[GNC-dev] Help documentation
Frank H. Ellenberger
frank.h.ellenberger at gmail.com
Tue Feb 16 19:16:09 EST 2021
Am 16.02.21 um 18:21 schrieb John Ralls:
> The way we manage program help has four serious problems:
> 1. It's separate from the program--not even in the same git repository--so changes to the program are seldom reflected in the help. Very little of it has been touched in the last 10 years.
> 2. It's largely monolithic which makes it resistant to translation, so while the program is translated into 58 languages, the help has only 3, only 1 of which, German, is up to date.
No, it is a 1.x stub with a few recent appendixes, but the guide is
almost complete and recent.
> 3. It's formatted with Docbook, an XML dialect with no usable editing or translation tools, so authors and translators must learn to edit XML by hand and learn to work the document build system so that they can build to HTML and then review their work in their browser. Pretty damn tedious.
Rant: Also in the wiki, whichs language should be easier to learn, In
see not many contributions.
> 4. A lot of GnuCash is completely undocumented.
> Note that unlike the Tutorial and Context Guide sections of the help are reachable by context help buttons throughout the UI. ISTM that should make it more amenable to translation with gettext.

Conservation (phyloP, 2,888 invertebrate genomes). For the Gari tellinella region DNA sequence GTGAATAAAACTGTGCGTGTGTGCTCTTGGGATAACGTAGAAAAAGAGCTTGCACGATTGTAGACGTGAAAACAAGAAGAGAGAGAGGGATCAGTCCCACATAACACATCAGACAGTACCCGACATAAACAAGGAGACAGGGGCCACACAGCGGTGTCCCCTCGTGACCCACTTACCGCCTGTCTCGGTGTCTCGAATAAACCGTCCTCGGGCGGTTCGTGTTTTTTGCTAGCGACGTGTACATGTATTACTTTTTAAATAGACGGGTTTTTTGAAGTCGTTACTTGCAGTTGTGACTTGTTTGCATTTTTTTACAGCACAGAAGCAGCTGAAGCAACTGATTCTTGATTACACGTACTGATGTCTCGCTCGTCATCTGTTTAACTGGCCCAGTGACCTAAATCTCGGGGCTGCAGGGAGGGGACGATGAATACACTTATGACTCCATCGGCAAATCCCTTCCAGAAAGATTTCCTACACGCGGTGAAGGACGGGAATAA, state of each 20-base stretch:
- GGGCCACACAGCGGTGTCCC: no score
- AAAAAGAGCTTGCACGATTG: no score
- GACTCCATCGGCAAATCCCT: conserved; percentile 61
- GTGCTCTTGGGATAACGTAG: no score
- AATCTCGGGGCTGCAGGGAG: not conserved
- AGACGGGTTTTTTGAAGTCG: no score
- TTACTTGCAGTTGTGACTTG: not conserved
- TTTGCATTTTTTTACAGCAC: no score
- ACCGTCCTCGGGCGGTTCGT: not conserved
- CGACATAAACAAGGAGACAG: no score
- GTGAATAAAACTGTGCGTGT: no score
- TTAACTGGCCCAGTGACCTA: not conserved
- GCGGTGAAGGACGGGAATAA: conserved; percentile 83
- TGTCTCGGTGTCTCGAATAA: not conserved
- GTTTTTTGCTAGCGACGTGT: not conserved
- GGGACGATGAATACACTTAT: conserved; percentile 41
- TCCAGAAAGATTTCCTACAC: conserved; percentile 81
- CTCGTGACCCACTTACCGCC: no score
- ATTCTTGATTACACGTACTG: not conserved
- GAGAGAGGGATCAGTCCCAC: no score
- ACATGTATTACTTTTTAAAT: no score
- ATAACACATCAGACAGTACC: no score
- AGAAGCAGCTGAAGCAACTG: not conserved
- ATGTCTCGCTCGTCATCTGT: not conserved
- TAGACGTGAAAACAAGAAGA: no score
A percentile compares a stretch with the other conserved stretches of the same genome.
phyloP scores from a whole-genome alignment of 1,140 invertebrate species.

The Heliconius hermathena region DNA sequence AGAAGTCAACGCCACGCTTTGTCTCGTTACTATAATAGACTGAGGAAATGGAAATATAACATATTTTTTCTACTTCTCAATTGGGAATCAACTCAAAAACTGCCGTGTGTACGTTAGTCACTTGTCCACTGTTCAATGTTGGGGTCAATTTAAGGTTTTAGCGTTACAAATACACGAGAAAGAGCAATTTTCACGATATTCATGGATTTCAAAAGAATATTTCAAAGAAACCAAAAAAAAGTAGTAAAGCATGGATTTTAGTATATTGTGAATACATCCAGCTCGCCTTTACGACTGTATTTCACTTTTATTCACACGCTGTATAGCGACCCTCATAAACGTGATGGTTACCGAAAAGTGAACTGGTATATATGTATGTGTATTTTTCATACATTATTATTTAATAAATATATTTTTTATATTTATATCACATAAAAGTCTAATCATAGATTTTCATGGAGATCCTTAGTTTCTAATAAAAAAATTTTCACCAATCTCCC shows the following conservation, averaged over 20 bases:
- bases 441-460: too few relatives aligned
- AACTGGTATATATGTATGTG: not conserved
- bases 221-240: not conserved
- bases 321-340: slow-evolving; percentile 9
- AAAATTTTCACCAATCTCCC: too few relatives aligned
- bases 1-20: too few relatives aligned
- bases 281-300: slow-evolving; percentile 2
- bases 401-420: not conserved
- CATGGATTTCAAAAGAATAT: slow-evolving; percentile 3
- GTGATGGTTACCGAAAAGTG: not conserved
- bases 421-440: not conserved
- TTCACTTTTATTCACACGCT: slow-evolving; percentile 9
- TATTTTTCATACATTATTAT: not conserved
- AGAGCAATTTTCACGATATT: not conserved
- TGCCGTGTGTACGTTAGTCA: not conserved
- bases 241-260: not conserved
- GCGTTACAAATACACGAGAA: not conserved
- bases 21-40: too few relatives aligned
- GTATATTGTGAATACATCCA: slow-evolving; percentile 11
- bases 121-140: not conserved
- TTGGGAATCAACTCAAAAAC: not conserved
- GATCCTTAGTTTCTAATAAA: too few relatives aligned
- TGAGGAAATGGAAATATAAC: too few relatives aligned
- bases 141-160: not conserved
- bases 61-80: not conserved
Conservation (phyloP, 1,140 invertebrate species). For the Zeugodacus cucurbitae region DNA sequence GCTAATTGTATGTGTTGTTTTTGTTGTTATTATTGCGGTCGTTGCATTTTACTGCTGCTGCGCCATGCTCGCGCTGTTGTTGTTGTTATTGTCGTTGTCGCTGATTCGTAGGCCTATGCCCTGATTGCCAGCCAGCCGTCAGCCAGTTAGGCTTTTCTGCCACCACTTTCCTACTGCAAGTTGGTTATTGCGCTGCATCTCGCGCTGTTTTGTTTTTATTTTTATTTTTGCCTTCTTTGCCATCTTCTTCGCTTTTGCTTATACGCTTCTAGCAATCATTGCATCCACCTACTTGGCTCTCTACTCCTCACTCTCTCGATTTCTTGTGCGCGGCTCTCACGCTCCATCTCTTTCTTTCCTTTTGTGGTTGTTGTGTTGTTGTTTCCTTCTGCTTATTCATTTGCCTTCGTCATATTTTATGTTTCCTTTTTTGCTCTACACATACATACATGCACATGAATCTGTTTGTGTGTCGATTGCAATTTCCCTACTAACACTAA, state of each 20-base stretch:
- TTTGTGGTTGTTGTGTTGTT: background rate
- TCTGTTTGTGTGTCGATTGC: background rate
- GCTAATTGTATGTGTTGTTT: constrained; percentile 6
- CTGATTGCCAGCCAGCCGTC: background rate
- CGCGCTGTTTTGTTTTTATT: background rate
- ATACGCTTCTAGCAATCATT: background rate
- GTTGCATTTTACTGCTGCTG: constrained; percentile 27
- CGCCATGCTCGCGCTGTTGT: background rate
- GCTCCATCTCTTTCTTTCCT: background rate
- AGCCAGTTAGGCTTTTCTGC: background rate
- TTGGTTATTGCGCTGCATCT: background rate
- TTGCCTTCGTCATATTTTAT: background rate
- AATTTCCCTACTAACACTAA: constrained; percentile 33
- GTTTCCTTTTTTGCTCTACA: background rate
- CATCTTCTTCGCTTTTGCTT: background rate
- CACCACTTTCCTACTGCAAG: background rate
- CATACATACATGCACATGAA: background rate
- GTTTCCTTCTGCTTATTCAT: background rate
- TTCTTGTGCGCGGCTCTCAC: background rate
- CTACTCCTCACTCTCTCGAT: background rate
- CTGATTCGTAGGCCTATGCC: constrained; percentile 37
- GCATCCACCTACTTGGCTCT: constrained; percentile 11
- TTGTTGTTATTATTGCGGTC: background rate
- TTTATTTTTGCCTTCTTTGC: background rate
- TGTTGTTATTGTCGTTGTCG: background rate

> I think that if the help documentation was kept close to the UI code that it would be both easier for developers to keep it in sync with code changes and for code reviewers to insist that they do so. Integrating it with the build system that they already use routinely would remove a bit of the tedium, but even better would be finding a format for which a Free WYSIWYG editor is available or better still where contributors could edit directly on Github and create a PR using the fairly simple Github online UI, making editing accessible to non-developers (that would suggest that the format should be either Github-flavored markdown or restructured text, the formats for which Github supports WYSIWYG editing).
> A somewhat geekier alternative--though still far more accessible than Docbook in a separate repo--is Doxygen markup. We already use that extensively for the API (though not extensively enough, there's a lot of undocumented API). Unfortunately Doxygen doesn't provide a way to extract msgids so we'd have to either build in a format that xgettext understands or extend Doxygen.
Gettext is nice for programmers (usually short strings with perhaps
format parameters) and most familar for most of us, but for "real text"
not neccessary the best format. That should probably be examined more.
Doxygen can also output xml or MarkDown as closest to rst.
We should also consider docutils/sphinx. That would allow connecting to
the translation-toolkit, which we already use on weblate. It seems also
to have a C/C++ parser.
The main problem seems a Guile/Scheme/Lisp parser, which I did not see
in both. But things like report options should not be ignored.
Most of the static part of the GUI is in the glade files, which are XML.
It should not be very hard to XSLT the nodes for the structure, and
finally labels and tooltips.
> Regardless of the markup style we need to work out exactly where in the source tree to locate the help strings and how to connect them to their respective help buttons.
Yesterday I linked the forgotten
> John Ralls
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